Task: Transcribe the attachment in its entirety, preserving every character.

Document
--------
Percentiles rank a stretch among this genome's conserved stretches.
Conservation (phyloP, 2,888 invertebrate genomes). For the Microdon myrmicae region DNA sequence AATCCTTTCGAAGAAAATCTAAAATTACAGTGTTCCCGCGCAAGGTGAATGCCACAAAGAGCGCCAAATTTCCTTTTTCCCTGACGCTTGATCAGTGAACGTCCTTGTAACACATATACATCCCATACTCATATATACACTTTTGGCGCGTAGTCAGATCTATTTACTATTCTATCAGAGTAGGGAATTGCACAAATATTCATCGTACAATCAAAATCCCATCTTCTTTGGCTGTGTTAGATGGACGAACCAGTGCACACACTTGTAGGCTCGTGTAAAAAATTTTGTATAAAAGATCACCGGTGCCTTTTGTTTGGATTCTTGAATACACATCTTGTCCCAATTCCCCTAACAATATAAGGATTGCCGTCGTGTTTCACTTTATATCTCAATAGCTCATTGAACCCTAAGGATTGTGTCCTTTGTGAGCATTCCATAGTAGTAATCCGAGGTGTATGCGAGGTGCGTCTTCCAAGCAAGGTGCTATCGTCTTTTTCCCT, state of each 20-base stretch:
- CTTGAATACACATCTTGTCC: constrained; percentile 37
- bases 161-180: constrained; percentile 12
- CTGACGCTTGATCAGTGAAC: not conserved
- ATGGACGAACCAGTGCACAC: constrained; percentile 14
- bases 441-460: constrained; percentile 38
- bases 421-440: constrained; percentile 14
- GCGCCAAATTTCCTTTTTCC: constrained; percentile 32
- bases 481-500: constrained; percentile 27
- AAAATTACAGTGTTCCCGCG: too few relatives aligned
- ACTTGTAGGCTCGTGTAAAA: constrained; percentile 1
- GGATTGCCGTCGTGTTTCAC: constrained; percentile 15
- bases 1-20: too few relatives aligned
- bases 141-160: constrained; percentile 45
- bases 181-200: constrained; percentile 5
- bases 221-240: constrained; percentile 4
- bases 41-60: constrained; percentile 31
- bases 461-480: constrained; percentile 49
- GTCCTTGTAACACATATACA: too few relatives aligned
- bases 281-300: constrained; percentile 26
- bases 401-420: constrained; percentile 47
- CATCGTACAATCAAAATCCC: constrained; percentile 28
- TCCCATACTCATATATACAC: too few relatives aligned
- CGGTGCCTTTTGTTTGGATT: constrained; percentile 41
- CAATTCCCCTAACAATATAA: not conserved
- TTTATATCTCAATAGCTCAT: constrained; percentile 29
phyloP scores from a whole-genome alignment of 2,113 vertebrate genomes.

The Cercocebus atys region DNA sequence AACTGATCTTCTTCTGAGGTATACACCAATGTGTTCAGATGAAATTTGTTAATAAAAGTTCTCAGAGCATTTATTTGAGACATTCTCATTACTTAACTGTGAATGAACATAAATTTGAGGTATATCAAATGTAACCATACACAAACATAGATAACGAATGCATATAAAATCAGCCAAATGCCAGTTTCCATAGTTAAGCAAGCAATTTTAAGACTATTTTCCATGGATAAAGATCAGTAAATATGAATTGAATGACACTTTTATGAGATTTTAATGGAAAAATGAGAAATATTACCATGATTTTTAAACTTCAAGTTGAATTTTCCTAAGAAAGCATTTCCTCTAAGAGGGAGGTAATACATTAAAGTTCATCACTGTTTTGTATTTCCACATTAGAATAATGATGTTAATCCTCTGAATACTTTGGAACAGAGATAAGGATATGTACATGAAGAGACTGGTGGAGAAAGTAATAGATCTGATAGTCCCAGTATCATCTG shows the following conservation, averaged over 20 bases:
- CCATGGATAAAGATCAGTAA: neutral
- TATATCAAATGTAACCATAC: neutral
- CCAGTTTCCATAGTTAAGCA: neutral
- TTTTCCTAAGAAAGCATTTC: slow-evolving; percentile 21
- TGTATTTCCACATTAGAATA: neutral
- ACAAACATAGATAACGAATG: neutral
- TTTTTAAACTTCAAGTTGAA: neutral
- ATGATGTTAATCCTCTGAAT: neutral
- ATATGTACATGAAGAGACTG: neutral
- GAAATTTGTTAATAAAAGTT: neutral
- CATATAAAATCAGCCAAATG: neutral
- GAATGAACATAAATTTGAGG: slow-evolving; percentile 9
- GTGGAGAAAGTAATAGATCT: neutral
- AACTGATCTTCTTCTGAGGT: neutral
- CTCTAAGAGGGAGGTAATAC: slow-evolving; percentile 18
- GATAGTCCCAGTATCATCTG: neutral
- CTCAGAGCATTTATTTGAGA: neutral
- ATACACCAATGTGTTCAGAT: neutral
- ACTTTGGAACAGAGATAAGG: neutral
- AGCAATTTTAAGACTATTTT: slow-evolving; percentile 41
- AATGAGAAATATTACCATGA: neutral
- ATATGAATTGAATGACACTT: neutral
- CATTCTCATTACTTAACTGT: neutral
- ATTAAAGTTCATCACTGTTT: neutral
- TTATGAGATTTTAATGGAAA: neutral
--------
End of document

Percentiles rank a stretch among this genome's conserved stretches.
Conservation (phyloP, 2,888 invertebrate genomes). For the Microdon myrmicae region DNA sequence AATCCTTTCGAAGAAAATCTAAAATTACAGTGTTCCCGCGCAAGGTGAATGCCACAAAGAGCGCCAAATTTCCTTTTTCCCTGACGCTTGATCAGTGAACGTCCTTGTAACACATATACATCCCATACTCATATATACACTTTTGGCGCGTAGTCAGATCTATTTACTATTCTATCAGAGTAGGGAATTGCACAAATATTCATCGTACAATCAAAATCCCATCTTCTTTGGCTGTGTTAGATGGACGAACCAGTGCACACACTTGTAGGCTCGTGTAAAAAATTTTGTATAAAAGATCACCGGTGCCTTTTGTTTGGATTCTTGAATACACATCTTGTCCCAATTCCCCTAACAATATAAGGATTGCCGTCGTGTTTCACTTTATATCTCAATAGCTCATTGAACCCTAAGGATTGTGTCCTTTGTGAGCATTCCATAGTAGTAATCCGAGGTGTATGCGAGGTGCGTCTTCCAAGCAAGGTGCTATCGTCTTTTTCCCT, state of each 20-base stretch:
- CTTGAATACACATCTTGTCC: constrained; percentile 37
- bases 161-180: constrained; percentile 12
- CTGACGCTTGATCAGTGAAC: not conserved
- ATGGACGAACCAGTGCACAC: constrained; percentile 14
- bases 441-460: constrained; percentile 38
- bases 421-440: constrained; percentile 14
- GCGCCAAATTTCCTTTTTCC: constrained; percentile 32
- bases 481-500: constrained; percentile 27
- AAAATTACAGTGTTCCCGCG: too few relatives aligned
- ACTTGTAGGCTCGTGTAAAA: constrained; percentile 1
- GGATTGCCGTCGTGTTTCAC: constrained; percentile 15
- bases 1-20: too few relatives aligned
- bases 141-160: constrained; percentile 45
- bases 181-200: constrained; percentile 5
- bases 221-240: constrained; percentile 4
- bases 41-60: constrained; percentile 31
- bases 461-480: constrained; percentile 49
- GTCCTTGTAACACATATACA: too few relatives aligned
- bases 281-300: constrained; percentile 26
- bases 401-420: constrained; percentile 47
- CATCGTACAATCAAAATCCC: constrained; percentile 28
- TCCCATACTCATATATACAC: too few relatives aligned
- CGGTGCCTTTTGTTTGGATT: constrained; percentile 41
- CAATTCCCCTAACAATATAA: not conserved
- TTTATATCTCAATAGCTCAT: constrained; percentile 29
phyloP scores from a whole-genome alignment of 2,113 vertebrate genomes.

The Cercocebus atys region DNA sequence AACTGATCTTCTTCTGAGGTATACACCAATGTGTTCAGATGAAATTTGTTAATAAAAGTTCTCAGAGCATTTATTTGAGACATTCTCATTACTTAACTGTGAATGAACATAAATTTGAGGTATATCAAATGTAACCATACACAAACATAGATAACGAATGCATATAAAATCAGCCAAATGCCAGTTTCCATAGTTAAGCAAGCAATTTTAAGACTATTTTCCATGGATAAAGATCAGTAAATATGAATTGAATGACACTTTTATGAGATTTTAATGGAAAAATGAGAAATATTACCATGATTTTTAAACTTCAAGTTGAATTTTCCTAAGAAAGCATTTCCTCTAAGAGGGAGGTAATACATTAAAGTTCATCACTGTTTTGTATTTCCACATTAGAATAATGATGTTAATCCTCTGAATACTTTGGAACAGAGATAAGGATATGTACATGAAGAGACTGGTGGAGAAAGTAATAGATCTGATAGTCCCAGTATCATCTG shows the following conservation, averaged over 20 bases:
- CCATGGATAAAGATCAGTAA: neutral
- TATATCAAATGTAACCATAC: neutral
- CCAGTTTCCATAGTTAAGCA: neutral
- TTTTCCTAAGAAAGCATTTC: slow-evolving; percentile 21
- TGTATTTCCACATTAGAATA: neutral
- ACAAACATAGATAACGAATG: neutral
- TTTTTAAACTTCAAGTTGAA: neutral
- ATGATGTTAATCCTCTGAAT: neutral
- ATATGTACATGAAGAGACTG: neutral
- GAAATTTGTTAATAAAAGTT: neutral
- CATATAAAATCAGCCAAATG: neutral
- GAATGAACATAAATTTGAGG: slow-evolving; percentile 9
- GTGGAGAAAGTAATAGATCT: neutral
- AACTGATCTTCTTCTGAGGT: neutral
- CTCTAAGAGGGAGGTAATAC: slow-evolving; percentile 18
- GATAGTCCCAGTATCATCTG: neutral
- CTCAGAGCATTTATTTGAGA: neutral
- ATACACCAATGTGTTCAGAT: neutral
- ACTTTGGAACAGAGATAAGG: neutral
- AGCAATTTTAAGACTATTTT: slow-evolving; percentile 41
- AATGAGAAATATTACCATGA: neutral
- ATATGAATTGAATGACACTT: neutral
- CATTCTCATTACTTAACTGT: neutral
- ATTAAAGTTCATCACTGTTT: neutral
- TTATGAGATTTTAATGGAAA: neutral